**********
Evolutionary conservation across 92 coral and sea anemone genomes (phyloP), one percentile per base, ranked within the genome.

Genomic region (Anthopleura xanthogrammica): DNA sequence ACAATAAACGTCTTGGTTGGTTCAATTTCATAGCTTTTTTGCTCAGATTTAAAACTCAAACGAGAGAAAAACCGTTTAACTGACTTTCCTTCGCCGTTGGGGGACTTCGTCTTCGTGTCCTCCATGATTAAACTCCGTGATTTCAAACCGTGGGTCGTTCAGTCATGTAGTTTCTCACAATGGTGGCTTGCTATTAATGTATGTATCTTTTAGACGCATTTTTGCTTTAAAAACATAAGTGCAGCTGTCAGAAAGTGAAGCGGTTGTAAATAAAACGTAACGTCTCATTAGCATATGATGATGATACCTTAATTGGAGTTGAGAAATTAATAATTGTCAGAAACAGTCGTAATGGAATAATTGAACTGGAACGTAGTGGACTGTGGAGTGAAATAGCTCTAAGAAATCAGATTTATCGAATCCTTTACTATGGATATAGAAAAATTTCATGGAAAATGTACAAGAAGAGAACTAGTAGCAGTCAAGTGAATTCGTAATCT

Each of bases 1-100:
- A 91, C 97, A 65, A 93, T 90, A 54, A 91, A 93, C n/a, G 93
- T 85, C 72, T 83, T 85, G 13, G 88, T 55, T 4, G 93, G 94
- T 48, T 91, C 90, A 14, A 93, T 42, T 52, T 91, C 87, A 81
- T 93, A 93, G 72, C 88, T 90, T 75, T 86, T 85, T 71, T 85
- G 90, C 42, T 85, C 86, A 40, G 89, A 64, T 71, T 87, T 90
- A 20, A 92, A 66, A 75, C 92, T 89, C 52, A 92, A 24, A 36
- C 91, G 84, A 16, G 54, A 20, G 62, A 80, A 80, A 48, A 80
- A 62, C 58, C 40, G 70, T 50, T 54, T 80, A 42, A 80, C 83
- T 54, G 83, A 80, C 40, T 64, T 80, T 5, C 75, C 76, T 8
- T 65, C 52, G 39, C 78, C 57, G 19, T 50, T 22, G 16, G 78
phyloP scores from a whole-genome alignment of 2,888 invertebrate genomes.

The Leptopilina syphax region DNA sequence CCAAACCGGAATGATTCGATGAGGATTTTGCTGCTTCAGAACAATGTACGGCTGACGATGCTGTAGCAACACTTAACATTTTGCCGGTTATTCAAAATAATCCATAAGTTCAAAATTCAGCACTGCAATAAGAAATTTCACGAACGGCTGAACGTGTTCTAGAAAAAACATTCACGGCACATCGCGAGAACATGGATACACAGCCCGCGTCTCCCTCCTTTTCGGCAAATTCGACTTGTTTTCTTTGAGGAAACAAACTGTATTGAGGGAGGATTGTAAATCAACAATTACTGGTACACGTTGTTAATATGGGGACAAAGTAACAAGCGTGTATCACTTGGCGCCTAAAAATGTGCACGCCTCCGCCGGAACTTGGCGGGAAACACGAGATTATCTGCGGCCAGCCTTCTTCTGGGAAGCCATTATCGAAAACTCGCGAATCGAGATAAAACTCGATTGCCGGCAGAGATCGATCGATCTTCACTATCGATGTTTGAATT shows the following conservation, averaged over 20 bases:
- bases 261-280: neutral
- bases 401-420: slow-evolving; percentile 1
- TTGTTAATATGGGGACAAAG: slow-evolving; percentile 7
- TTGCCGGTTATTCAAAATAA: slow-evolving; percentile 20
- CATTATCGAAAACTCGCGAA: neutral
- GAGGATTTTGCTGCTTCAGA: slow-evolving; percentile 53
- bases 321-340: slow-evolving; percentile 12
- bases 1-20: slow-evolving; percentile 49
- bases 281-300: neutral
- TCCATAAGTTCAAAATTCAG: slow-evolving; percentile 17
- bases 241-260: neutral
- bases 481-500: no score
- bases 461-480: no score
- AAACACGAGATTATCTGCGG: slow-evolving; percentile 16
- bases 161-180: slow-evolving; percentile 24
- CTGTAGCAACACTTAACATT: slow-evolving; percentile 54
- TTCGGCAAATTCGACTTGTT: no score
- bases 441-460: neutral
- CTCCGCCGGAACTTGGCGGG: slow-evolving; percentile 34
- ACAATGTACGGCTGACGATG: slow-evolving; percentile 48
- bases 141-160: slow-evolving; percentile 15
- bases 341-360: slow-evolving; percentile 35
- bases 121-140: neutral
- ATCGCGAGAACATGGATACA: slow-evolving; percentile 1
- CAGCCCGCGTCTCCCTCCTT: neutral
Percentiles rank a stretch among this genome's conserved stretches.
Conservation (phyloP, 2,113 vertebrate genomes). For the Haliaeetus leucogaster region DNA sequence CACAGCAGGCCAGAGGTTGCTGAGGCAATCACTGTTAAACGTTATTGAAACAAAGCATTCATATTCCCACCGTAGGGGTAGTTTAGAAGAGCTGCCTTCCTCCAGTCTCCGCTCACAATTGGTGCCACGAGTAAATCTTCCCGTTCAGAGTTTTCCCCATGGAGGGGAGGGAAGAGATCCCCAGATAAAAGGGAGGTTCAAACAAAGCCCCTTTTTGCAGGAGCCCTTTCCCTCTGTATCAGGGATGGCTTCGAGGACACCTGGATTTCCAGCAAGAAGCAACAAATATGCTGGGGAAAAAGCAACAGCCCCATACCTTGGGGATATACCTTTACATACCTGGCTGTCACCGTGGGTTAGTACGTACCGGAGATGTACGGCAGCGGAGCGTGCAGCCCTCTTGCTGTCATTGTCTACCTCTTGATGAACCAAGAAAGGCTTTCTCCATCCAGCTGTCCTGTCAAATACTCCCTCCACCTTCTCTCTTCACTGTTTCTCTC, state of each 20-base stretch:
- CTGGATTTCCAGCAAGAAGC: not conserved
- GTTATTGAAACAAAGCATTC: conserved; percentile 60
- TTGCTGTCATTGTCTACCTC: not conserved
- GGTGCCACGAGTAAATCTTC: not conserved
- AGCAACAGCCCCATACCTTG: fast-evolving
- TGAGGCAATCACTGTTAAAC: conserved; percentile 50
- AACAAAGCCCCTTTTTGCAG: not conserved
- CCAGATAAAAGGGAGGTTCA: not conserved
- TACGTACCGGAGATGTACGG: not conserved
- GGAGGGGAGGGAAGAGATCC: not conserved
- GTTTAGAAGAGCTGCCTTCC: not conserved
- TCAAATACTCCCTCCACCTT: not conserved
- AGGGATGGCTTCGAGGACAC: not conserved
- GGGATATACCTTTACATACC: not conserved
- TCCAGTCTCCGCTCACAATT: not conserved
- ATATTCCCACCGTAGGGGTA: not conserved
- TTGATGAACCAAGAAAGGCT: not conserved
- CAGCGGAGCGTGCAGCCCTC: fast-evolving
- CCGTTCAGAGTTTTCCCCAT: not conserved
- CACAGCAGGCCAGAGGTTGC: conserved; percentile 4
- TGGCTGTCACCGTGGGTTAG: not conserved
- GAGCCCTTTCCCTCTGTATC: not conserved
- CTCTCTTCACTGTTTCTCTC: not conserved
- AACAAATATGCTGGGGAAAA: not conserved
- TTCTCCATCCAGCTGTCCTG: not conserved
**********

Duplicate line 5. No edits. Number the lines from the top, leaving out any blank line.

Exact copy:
- T 85, C 72, T 83, T 85, G 13, G 88, T 55, T 4, G 93, G 94